Schnoodles are active, but most of them are still able to burn off their energy efficiency in smaller spaces or shorter periods of time. They are famous for racing and playing “zoomies,” which expresses happiness and delight.
What Can Be a Challenge with a Schnoodle?
Schnoodles are undoubtedly wonderful dogs, but like all dogs, they have their negative qualities. Most can be trained out of them early in life, but there will be occasionally glimpses of some of the negative traits of either breed.
The Schnauzer in your Schnoodle will make him or her stubborn and independent, but the poodle qualities take away some of the frustration you’ll feel because they are also smart and eager to please.
Digging can sometimes be an issue, too, for Schnoodles, which comes from their Schnauzer side. They’ll use their front paws a lot, which means you’ll need to work to break any bad habits before your yard – or someone else’s – is destroyed.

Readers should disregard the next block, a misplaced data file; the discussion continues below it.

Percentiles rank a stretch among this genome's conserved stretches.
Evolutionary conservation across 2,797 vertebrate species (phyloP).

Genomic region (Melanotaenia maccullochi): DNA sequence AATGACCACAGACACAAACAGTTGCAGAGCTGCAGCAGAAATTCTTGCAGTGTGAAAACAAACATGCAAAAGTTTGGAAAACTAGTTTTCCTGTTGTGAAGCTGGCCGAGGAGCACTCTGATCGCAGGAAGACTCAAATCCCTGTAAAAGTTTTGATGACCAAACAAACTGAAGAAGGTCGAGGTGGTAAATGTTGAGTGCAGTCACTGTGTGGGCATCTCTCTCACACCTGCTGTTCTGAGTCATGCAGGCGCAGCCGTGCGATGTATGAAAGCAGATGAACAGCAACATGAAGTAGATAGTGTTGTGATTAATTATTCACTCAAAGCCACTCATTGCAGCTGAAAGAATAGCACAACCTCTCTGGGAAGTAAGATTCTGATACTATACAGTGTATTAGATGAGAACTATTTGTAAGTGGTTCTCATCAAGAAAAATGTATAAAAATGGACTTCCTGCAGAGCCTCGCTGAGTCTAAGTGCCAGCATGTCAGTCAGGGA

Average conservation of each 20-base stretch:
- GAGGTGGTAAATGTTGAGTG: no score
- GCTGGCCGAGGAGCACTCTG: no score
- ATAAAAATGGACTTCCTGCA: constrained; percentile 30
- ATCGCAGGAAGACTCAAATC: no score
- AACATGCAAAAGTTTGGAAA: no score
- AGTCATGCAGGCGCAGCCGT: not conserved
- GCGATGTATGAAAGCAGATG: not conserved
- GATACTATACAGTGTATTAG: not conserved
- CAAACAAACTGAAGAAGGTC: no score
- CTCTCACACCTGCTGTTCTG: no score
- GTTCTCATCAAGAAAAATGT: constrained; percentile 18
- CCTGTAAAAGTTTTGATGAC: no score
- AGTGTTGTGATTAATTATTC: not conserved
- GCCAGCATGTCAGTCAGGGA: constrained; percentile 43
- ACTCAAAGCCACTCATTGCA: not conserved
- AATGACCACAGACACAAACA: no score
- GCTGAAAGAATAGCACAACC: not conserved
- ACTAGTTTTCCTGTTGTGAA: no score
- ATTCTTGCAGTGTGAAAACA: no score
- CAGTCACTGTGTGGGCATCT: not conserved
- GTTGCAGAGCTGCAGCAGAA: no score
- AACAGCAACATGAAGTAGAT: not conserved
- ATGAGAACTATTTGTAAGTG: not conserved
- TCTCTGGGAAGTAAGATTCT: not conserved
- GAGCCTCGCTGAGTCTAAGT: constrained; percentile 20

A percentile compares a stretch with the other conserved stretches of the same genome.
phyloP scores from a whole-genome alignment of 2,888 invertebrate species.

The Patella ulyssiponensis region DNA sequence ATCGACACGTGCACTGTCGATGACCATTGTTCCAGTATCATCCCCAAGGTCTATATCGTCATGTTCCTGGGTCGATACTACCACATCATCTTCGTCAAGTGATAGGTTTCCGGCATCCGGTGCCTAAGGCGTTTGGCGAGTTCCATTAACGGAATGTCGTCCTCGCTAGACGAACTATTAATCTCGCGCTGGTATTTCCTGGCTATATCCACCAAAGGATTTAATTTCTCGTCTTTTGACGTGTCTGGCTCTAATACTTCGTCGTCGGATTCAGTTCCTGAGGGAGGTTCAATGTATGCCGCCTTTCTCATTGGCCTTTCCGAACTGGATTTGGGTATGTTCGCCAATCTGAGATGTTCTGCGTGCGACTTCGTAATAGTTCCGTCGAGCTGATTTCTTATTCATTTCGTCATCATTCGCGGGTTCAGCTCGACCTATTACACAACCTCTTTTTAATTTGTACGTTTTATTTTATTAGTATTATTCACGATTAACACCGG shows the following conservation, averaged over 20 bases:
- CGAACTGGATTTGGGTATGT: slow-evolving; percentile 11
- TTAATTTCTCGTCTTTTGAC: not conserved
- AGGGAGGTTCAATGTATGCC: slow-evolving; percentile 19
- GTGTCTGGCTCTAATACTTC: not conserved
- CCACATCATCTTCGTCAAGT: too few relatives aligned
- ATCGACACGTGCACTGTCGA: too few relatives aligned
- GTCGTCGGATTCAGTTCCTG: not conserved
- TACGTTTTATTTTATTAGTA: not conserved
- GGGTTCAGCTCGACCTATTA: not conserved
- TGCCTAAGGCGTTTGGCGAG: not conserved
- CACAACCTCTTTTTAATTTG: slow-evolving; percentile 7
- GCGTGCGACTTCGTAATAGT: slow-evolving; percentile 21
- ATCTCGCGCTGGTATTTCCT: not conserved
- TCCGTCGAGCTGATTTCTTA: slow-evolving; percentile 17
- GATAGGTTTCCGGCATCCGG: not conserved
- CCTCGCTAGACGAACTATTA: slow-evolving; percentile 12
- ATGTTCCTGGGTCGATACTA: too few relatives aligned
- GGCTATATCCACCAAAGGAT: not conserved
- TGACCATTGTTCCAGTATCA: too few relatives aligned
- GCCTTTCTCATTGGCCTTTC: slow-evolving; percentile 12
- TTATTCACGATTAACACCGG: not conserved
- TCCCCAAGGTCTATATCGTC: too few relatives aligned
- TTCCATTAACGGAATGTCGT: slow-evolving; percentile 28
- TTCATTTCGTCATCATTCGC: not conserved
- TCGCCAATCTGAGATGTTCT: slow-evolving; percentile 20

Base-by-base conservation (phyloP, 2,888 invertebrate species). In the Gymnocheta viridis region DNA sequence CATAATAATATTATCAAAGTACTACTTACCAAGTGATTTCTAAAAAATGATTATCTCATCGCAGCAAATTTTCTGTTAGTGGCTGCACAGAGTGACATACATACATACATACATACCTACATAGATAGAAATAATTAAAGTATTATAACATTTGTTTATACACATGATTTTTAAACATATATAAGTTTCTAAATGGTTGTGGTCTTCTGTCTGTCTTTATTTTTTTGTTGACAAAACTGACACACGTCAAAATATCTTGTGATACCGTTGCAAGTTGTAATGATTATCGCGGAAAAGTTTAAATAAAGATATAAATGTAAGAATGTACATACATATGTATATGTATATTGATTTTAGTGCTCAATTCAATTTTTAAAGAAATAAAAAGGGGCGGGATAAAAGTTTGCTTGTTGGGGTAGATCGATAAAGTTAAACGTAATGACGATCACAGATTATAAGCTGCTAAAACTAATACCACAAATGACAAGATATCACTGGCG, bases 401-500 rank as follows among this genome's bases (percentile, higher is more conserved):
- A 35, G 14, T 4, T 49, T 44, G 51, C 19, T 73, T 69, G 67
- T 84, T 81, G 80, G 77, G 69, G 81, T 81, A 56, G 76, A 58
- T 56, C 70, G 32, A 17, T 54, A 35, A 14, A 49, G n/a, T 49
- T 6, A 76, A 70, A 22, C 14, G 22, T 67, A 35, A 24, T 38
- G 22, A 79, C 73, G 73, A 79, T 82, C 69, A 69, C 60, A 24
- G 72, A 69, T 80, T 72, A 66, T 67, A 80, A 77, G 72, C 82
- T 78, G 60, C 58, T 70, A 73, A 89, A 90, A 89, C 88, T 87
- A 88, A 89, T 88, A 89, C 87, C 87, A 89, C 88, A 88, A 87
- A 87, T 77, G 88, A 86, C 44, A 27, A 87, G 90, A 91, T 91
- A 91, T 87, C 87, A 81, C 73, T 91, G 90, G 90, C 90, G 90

Keep in mind, like all dogs, Schnoodles tend to act up if they are not burning off enough energy. They need to be active for about 30 to 60 minutes each day. Pent up energy brings out the worst in all dogs, so find ways to help them exhaust their minds and bodies. Schnoodles that aren’t properly exercised or stimulated can be destructive and difficult to handle. Contemplate the combination of smart, problem-solving, and bored out of his mind, and you’ll get the idea.
Agility training is a great way to get some of the built-up energy out and their poodle side will love agility challenges. You can get an agility kit of toys for a reasonable price that’s easy to set up and can be used in your backyard.
Why are Schnoodles So Different?
The reason why Schnoodles are so different from one another is that there are different types of Schnauzers and Poodles. Poodle varieties include the toy, miniature, and standard, and within the standard is a wide range of sizes. Schnauzers also come in three varieties including miniature, standard, and giant. There is no official breeding standard for Schnoodles, so breeders are free to breed as they see fit.